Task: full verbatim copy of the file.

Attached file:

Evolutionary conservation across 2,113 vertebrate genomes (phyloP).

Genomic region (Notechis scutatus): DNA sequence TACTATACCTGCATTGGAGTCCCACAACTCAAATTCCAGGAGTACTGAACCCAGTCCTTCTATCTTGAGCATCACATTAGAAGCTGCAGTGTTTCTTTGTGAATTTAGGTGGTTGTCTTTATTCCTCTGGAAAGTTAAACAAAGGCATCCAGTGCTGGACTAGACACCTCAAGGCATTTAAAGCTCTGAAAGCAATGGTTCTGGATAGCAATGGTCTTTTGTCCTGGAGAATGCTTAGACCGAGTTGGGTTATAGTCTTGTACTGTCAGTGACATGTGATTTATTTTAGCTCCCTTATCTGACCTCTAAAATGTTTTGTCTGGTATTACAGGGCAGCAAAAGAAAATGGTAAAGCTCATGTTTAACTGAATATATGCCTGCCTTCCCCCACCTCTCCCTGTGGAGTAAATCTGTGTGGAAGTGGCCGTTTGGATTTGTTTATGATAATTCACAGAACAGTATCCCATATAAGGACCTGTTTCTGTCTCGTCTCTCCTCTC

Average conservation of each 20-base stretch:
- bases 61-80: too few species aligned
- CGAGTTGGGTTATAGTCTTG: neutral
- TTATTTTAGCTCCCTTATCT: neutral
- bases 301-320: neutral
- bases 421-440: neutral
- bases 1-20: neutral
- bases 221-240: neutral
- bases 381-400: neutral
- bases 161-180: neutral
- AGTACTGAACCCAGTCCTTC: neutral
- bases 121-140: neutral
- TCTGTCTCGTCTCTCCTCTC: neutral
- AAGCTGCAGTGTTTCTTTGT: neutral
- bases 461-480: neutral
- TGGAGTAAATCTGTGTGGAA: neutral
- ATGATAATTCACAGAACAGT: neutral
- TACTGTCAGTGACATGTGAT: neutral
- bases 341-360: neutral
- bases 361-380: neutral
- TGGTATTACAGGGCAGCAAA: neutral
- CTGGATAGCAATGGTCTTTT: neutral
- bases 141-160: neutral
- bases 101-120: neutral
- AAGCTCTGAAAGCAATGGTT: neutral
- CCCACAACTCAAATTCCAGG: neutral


Evolutionary conservation across 2,113 vertebrate genomes (phyloP).

Genomic region (Notechis scutatus): DNA sequence TACTATACCTGCATTGGAGTCCCACAACTCAAATTCCAGGAGTACTGAACCCAGTCCTTCTATCTTGAGCATCACATTAGAAGCTGCAGTGTTTCTTTGTGAATTTAGGTGGTTGTCTTTATTCCTCTGGAAAGTTAAACAAAGGCATCCAGTGCTGGACTAGACACCTCAAGGCATTTAAAGCTCTGAAAGCAATGGTTCTGGATAGCAATGGTCTTTTGTCCTGGAGAATGCTTAGACCGAGTTGGGTTATAGTCTTGTACTGTCAGTGACATGTGATTTATTTTAGCTCCCTTATCTGACCTCTAAAATGTTTTGTCTGGTATTACAGGGCAGCAAAAGAAAATGGTAAAGCTCATGTTTAACTGAATATATGCCTGCCTTCCCCCACCTCTCCCTGTGGAGTAAATCTGTGTGGAAGTGGCCGTTTGGATTTGTTTATGATAATTCACAGAACAGTATCCCATATAAGGACCTGTTTCTGTCTCGTCTCTCCTCTC

Average conservation of each 20-base stretch:
- bases 61-80: too few species aligned
- CGAGTTGGGTTATAGTCTTG: neutral
- TTATTTTAGCTCCCTTATCT: neutral
- bases 301-320: neutral
- bases 421-440: neutral
- bases 1-20: neutral
- bases 221-240: neutral
- bases 381-400: neutral
- bases 161-180: neutral
- AGTACTGAACCCAGTCCTTC: neutral
- bases 121-140: neutral
- TCTGTCTCGTCTCTCCTCTC: neutral
- AAGCTGCAGTGTTTCTTTGT: neutral
- bases 461-480: neutral
- TGGAGTAAATCTGTGTGGAA: neutral
- ATGATAATTCACAGAACAGT: neutral
- TACTGTCAGTGACATGTGAT: neutral
- bases 341-360: neutral
- bases 361-380: neutral
- TGGTATTACAGGGCAGCAAA: neutral
- CTGGATAGCAATGGTCTTTT: neutral
- bases 141-160: neutral
- bases 101-120: neutral
- AAGCTCTGAAAGCAATGGTT: neutral
- CCCACAACTCAAATTCCAGG: neutral